Session 8: Implications for International Relations

China and the West are both moving ahead in developing this cluster of digital innovations. Will their respective systems be interoperable? With what implications for international security? Will digital payments technology require or accelerate the bifurcation of the world economy into two competing blocs? How will this affect great power politics and the dynamics of international relations? How in turn will greater nationalism due to the Covid-19 crisis (if, as seems likely, this turns out to be the result), increased tension between the U.S. and China, and the rise of the “splinternet”...

Session 7: Implications for the International Monetary System

Bank of England Governor Mark Carney, at the Federal Reserve Bank of Kansas City’s Jackson Hole Conference in August 2019, proposed creating what he called a “Synthetic Hegemonic Currency” to replace the dollar as the linchpin of the international monetary system and create a better match between the increasingly multipolar global economy and the global payments system. Carney alluded to the idea that his SHC could be made up of a basket of central bank digital currencies, but he did not provide specifics.

Session 6: Implications for Regulation

The regulatory issues raised by these actual and potential digital innovations are vast. Would the issuer of a digital currency used globally have significant amounts of market power? Would its dominance hinder further innovation? How would the confidentiality of users’ data be protected while at the same time preventing illicit use of the technology for money laundering, tax evasion and terrorist finance? Is it possible to bring BigTech, Fintech and established financial institutions under one regulatory umbrella, and if not, then what? Would the ability of national governments to issue...

Session 5: Implications for Financial Inclusion

Say one thing for Libra: it has highlighted the question of whether a private label digital currency would enhance financial inclusion, in developing countries in particular, or whether existing telecom-enabled platforms like M-Pesa and Equitel have already delivered the bulk of the benefits. The Covid-19 crisis has again highlighted the social problems created by lack of financial inclusion, suggesting that governments will now attach more urgency to addressing them – the question being how, exactly, to address them.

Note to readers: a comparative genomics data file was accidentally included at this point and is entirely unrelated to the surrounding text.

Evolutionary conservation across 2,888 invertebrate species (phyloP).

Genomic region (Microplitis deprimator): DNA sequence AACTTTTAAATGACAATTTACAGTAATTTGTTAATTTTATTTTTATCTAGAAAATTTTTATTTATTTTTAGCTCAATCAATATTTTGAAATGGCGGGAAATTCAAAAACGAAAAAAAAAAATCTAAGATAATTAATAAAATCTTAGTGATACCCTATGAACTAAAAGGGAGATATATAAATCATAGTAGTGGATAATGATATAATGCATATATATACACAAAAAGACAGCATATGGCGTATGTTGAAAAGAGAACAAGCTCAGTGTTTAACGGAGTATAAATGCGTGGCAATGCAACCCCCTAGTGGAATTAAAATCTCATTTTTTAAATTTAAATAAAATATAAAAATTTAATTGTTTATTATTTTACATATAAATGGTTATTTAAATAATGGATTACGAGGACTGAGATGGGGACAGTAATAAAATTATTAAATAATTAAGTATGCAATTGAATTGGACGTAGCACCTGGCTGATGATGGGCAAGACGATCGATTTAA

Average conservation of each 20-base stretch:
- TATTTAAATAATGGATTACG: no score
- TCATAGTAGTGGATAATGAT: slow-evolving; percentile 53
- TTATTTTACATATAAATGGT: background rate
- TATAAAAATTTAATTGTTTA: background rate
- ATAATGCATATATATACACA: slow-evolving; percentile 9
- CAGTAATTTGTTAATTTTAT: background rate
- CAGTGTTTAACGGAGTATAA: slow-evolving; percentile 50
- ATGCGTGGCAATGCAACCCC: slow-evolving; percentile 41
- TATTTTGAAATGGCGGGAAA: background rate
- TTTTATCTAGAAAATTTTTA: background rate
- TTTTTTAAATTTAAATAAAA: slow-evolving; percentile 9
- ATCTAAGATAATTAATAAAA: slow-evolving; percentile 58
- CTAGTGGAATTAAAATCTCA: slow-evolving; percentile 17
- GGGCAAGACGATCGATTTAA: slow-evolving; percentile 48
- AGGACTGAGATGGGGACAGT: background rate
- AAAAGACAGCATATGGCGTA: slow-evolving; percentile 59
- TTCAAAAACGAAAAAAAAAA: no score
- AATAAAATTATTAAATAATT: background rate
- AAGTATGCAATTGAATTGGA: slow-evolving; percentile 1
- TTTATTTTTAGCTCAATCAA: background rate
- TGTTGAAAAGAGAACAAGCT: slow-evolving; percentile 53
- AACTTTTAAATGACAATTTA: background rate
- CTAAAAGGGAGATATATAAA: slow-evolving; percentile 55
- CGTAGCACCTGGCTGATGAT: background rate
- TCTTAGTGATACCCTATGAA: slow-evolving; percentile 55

Session 3: Central Bank Digital Currency

Virtually every central bank is studying the risks and rewards of CBDCs. But there is no consensus on whether those risks and rewards are large or small. Similarly, there is no agreement on the consequences for commercial banking. Will central bank digital currency reside in accounts at the central bank or in electronic wallets outside the central bank? Will central banks maintain digital accounts not only for commercial banks but also for FinTechs, nonfinancial firms, and individuals? If central banks are slow to occupy this space, will the private sector quickly move to fill it? If so,...

Session 1: The Evolution of Payments

To set the context for then FinTech innovations, we start with the basics in order to understand the historical development of payments systems, starting with the bill of exchange first developed in 13th century Tuscany and concluding with today. This presentation will seek to identify the driving forces behind and constraints on the evolution of payments technologies. A timely focus will be to ask: how have payments system responded to major crises in the past (wars, pandemics, financial crises)? Do such events set back structural changes in payments system, or accelerate them?

Session 4: Implications for Banks and Financial Systems

New payments technologies could limit the demand for banks’ existing payments services if those banks don’t adopt those technologies themselves. And even if they do, they could limit the margins banks earn from these operations. Similarly, for Visa and Mastercard. CBDCs could limit the ability of banks to attract retail deposits, forcing them to shift to a narrow-banking model and causing funding to shift to the shadow banking system. More generally, how will Fintech affect competition between BigTech, FinTech and established financial institutions? Relevant in this connection is whether...

Session 2: Technological Opportunities and Challenges

This session we seek to develop an analytical map of the diverse Fintech innovations and how they are related to one another. This will enable us to ask questions such as whether Blockchain, a highly touted, innovation, is in fact viable technology in the payments space? Or: will advances in computing make distributed ledger technology cheaper and more flexible and, if so, when? What frontiers of computer science and encryption are relevant to this financial space?

2020 Schedule of Events

Day 1 – October 19th 2020

Block 1

8:00 am – 9:00 am

Evolution of Payments

Presenters: Williams Roberds Federal Reserve Bank of Atlanta

Steve Quinn Texas Christian University

Moderator: Barry Eichengreen University of California, Berkeley

Discussant: Brad DeLong University of California, Berkeley

9:00 am – 10:00 am

Technological Opportunities and Challenges

Presenter: Bill Janeway Warburg Pincus

Moderator: John Zysman...